As the story of ~the Chau-kia-k'eo riot is told below by Mr. Shearer, we have not printed that part of Mr. Lack's letter which covers the same ground.



"Persecuted but not Forsaken"

For weeks before the riot occurred (July 10) there were persistent rumours of trouble, which became more and more alarming as that date approached. The long-continued drought had made the people restless, and the rumours of trouble in the North no doubt added to this restlessness; but we had been so long peaceably settled in the place that we hoped till nearly the last, that the trouble would be averted.

On the Friday (July 6) before the riot, Mr. Powell went to Ch'en- to see both the Fu and Hsien mandarins, and find out what they were prepared to do for us in case of trouble, but his inter with them were far from satisfactory. The Hsien promised to put out a proclamation, but afterwards delayed doing so. As things were getting much worse at Chau-kia-k'eo, we foreigners consulted as to what we should do. Some thought it would be better to leave, but, of course, we were loth to leave the Christians, especially as rumour said that they would be killed first, and the foreigners afterwards. The date which had been fixed for this was the 28th of the native month (July 24), but the riot of Si-hwa on Saturday, the 7th of July, evidently precipitated matters at Chau-kia-k'eo. Mr. Powell went to see the San Fu, the local mandarin at Chau-kia-k'eo, on Monday evening, the 9th, but that official would not even give him an audience. He sent his subordinates to speak to Mr. Powell in an outer court, where the outside people gathered round and heard all that was said. These men advised us to get off at once, as the mandarin could not protect us in Chau-kia-k'eo.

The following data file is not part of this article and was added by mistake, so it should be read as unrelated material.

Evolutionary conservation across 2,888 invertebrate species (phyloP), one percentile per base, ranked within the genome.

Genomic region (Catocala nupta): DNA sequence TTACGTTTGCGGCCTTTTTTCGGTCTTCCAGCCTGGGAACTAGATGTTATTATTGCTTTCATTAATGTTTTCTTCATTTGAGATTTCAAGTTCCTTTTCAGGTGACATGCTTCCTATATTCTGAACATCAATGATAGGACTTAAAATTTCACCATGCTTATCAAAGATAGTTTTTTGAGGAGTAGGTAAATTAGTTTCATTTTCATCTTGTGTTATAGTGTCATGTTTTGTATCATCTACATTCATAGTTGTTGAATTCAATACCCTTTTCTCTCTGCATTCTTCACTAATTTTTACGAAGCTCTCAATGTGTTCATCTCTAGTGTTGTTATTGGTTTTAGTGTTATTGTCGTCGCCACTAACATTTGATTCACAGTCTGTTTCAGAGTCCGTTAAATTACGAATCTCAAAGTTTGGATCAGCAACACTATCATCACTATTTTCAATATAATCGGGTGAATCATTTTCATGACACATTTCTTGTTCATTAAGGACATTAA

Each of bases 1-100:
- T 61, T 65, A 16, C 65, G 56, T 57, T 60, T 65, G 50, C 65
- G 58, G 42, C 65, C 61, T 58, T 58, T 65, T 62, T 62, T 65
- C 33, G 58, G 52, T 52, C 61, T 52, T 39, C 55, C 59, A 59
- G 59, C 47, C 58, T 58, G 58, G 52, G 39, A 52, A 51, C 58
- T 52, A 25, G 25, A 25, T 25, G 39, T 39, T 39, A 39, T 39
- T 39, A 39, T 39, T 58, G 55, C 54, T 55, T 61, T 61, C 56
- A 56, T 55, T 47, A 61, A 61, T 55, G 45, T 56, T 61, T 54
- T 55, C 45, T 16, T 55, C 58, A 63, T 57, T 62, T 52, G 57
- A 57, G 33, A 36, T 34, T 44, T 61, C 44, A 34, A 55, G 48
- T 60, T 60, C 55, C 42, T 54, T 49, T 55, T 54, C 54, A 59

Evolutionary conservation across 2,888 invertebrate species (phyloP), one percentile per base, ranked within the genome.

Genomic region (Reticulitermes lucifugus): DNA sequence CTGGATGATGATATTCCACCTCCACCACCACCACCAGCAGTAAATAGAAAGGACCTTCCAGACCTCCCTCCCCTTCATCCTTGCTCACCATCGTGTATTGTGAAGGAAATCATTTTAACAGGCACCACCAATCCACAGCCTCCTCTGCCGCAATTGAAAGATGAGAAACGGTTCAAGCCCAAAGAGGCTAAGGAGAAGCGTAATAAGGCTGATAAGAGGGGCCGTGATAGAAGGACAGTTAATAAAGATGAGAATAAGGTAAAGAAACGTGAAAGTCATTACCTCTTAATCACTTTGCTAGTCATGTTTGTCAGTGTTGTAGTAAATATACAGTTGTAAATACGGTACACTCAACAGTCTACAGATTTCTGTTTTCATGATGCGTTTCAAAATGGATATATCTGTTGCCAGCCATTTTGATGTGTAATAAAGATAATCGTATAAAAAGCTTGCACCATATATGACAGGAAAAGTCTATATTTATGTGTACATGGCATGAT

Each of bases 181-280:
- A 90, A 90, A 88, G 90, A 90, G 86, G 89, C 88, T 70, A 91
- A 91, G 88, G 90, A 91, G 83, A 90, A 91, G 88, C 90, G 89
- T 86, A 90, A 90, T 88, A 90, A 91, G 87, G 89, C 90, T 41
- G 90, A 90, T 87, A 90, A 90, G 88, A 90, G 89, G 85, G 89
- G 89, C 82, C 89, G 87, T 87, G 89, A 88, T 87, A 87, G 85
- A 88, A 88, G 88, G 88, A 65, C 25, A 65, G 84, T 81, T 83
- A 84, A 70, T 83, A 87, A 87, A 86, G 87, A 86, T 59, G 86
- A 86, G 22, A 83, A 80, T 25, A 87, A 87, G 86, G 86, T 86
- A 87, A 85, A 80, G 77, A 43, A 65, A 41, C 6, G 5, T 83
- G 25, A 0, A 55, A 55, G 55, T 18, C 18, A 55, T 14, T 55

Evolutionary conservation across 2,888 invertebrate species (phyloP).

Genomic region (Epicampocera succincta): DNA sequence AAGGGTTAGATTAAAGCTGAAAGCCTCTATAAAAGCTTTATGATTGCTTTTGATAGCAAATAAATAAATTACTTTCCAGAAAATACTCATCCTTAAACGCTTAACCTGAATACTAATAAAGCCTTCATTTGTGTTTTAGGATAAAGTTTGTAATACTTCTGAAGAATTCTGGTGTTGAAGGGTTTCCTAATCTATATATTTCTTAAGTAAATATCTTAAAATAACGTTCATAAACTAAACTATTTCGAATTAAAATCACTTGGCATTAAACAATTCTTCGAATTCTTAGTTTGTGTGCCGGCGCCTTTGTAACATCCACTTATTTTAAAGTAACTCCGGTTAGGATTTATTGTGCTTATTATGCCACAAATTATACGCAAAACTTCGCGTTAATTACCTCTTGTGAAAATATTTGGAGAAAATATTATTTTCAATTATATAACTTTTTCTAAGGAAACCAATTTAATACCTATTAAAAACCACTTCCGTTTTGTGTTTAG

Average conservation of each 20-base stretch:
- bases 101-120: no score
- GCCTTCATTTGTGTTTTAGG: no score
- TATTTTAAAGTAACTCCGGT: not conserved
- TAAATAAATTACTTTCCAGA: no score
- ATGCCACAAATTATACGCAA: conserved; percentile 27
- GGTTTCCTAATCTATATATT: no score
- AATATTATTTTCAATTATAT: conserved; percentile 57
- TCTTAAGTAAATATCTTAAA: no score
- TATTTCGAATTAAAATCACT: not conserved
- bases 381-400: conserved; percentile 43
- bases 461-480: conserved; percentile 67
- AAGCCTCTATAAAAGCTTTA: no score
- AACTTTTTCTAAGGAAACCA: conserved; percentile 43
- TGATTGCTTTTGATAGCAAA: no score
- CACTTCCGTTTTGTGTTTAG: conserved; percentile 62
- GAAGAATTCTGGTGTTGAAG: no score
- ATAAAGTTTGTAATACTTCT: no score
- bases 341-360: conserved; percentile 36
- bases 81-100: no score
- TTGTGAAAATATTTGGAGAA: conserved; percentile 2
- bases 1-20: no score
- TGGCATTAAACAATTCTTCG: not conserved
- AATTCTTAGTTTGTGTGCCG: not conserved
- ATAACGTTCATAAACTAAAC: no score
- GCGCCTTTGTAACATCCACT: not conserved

July 10-The Riot

No doubt the report of our treatment at the San Fu's spread in the town, and was the signal to our enemies to begin rioting the very next morning, Tuesday, the 10th of July. We were all at breakfast that morning when we heard the shouting, and knew that the rioters had come. They came almost simultaneously to each of the three doors, so we could not get out without passing through the midst of them. We all escaped over the wall into a neighbour's house, taking nothing but a few small bundles in our hands.